This hand-signed offset lithograph of Norman Rockwell's painting, The Dugout, is one of baseball's most iconic images, as well as one of his best-known Saturday Evening Post covers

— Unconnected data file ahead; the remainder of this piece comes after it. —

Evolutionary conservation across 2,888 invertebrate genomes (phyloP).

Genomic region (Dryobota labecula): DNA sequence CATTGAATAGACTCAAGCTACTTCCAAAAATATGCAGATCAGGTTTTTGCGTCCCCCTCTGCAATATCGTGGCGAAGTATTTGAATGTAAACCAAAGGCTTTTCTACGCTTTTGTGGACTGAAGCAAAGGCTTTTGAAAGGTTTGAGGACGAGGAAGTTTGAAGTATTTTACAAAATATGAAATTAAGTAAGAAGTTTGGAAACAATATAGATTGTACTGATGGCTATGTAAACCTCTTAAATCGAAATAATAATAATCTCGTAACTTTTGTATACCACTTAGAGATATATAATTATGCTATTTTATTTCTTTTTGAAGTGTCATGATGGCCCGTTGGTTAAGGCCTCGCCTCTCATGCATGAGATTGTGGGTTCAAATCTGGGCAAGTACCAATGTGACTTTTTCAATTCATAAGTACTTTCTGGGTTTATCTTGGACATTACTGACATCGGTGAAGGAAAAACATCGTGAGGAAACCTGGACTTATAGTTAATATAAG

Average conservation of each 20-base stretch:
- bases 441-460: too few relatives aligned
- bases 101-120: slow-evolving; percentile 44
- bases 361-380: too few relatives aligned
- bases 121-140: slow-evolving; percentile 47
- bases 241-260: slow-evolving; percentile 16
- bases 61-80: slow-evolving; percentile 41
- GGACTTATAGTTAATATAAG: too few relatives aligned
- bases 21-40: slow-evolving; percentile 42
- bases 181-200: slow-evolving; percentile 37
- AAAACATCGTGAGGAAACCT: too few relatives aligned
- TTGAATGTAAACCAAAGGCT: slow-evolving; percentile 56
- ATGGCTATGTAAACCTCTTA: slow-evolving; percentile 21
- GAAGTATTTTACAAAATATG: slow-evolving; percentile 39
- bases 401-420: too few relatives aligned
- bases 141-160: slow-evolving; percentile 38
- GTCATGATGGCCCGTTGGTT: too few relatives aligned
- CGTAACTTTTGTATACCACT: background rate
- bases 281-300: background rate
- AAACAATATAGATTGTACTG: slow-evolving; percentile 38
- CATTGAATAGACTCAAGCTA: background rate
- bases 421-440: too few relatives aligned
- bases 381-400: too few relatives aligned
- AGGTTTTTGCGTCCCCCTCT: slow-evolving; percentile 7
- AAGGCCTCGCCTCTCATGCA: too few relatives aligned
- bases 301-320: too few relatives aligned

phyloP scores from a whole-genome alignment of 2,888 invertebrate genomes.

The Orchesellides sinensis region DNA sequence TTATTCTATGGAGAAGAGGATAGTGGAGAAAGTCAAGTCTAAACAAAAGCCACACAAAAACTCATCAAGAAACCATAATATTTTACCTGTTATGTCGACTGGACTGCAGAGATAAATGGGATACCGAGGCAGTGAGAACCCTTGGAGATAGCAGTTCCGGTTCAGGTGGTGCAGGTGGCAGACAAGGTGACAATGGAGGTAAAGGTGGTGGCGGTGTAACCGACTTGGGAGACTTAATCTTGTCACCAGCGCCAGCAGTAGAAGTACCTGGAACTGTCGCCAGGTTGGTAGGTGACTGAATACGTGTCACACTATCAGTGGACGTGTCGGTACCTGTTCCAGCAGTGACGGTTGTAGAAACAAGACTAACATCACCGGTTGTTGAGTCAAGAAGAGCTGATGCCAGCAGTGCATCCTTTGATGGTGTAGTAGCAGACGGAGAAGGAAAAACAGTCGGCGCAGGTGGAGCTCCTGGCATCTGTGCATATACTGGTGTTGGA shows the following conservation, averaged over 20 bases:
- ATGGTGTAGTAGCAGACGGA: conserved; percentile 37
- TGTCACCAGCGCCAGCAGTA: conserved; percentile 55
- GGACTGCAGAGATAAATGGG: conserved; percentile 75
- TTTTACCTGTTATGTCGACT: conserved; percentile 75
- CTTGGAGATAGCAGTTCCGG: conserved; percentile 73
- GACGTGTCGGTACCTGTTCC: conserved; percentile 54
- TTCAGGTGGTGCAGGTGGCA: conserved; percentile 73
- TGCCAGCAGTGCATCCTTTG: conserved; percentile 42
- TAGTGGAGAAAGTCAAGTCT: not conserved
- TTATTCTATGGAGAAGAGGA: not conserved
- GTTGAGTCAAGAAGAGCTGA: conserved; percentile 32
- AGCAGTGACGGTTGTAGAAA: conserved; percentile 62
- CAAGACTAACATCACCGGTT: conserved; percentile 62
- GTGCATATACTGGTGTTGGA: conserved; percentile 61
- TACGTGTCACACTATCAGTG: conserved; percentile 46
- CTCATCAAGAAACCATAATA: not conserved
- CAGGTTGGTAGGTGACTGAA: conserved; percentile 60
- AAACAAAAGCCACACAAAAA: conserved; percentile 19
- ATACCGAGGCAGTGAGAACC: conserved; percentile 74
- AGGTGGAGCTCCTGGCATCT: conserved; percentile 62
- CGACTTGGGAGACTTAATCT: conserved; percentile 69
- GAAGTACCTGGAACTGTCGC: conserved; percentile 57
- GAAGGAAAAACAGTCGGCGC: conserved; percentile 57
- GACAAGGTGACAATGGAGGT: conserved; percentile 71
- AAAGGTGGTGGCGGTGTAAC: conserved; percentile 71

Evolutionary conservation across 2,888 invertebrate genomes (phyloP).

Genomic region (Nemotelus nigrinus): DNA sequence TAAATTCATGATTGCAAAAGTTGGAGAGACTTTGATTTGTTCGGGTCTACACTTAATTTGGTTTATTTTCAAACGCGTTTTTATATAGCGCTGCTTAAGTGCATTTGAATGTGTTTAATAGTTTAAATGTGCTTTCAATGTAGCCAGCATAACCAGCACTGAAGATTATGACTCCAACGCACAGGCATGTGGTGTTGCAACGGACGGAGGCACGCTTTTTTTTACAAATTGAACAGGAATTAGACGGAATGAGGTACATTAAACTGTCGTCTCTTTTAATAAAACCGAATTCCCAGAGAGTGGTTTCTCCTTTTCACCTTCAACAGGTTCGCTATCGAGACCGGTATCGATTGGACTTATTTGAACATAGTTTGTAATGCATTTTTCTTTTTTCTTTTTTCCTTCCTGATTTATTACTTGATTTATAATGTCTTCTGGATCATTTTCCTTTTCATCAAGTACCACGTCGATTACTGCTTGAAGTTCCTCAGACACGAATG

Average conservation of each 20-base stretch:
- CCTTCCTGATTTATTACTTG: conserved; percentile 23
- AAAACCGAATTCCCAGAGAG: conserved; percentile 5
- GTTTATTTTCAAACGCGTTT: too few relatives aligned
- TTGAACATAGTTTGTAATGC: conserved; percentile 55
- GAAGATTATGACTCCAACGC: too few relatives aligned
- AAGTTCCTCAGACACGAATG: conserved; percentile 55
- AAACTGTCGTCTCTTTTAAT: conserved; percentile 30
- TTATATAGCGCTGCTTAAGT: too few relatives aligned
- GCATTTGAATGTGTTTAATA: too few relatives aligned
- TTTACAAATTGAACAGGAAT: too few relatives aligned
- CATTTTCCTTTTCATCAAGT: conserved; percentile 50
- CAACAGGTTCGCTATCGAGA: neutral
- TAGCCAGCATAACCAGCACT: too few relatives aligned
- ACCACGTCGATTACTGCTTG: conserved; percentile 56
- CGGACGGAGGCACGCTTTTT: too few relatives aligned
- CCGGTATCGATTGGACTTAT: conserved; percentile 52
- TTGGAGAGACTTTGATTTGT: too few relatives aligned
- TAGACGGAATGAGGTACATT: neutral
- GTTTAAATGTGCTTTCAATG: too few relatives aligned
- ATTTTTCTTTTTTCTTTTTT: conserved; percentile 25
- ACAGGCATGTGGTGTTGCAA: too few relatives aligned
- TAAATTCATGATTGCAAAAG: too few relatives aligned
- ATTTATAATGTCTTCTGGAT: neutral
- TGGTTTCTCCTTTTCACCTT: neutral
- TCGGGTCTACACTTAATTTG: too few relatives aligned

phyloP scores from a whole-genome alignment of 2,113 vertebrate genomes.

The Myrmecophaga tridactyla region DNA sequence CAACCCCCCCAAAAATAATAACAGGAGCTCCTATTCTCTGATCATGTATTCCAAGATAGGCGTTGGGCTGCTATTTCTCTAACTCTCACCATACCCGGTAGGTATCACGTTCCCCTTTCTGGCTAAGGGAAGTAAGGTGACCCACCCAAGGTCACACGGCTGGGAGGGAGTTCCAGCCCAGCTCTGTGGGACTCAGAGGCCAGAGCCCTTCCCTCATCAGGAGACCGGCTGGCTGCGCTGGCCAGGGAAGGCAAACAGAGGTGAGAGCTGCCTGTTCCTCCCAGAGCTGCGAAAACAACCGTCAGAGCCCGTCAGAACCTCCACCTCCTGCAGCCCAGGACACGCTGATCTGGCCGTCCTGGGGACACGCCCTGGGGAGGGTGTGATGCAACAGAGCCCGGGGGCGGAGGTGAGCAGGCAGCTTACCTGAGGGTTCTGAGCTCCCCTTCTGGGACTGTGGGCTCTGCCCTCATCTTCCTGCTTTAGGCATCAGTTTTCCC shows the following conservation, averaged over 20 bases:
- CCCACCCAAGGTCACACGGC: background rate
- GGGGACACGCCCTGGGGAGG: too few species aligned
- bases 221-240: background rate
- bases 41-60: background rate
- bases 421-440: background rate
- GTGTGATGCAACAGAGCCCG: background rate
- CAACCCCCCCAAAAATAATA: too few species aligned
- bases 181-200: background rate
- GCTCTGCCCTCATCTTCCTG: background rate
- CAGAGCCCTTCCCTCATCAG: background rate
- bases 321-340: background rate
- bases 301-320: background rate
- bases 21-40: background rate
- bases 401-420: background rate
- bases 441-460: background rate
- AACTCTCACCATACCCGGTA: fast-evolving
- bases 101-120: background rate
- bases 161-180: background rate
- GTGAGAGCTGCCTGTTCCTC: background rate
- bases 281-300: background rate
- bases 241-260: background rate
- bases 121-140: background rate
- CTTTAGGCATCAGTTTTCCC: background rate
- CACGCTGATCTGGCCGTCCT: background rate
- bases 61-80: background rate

NORMAN ROCKWELL (1894-1978) HAND-SIGNED OFFSET LITHOGRAPH OF THE DUGOUT, "Sincerely, Norman Rockwell", in blue ballpoint on the lower border, museum-quality matting and frame in Chicago blue colors to an overall size of 8.25 x 10.5. the original art appeared on the cover of the Saturday Evening Post September 8, 1948. Here's how the Norman Rockwell Museum describes this iconic image: "For the Chicago baseball teams, 1948 was a disastrous season. Both the Cubs and the White Sox finished at the bottom of their respective leagues, and the White Sox performance was especially dismal. Rockwell painted this study of a disconsolate dugout, turning it into a tableau that summed up the frustration of an entire city." The line up in the dugout that day: Bob Rush the pitcher, Charlie Grimm the manager, Al-Rube-Walker the catcher, and Johnny Schmitz the All-Star pitcher. The young man standing on the grass was the Boston Braves batboy Frank McNulty who was asked to stand in as the Cub's batboy, and Rockwell had a hard time getting him to stop smiling because his team was beating the Cubs. In fine condition, ready for display.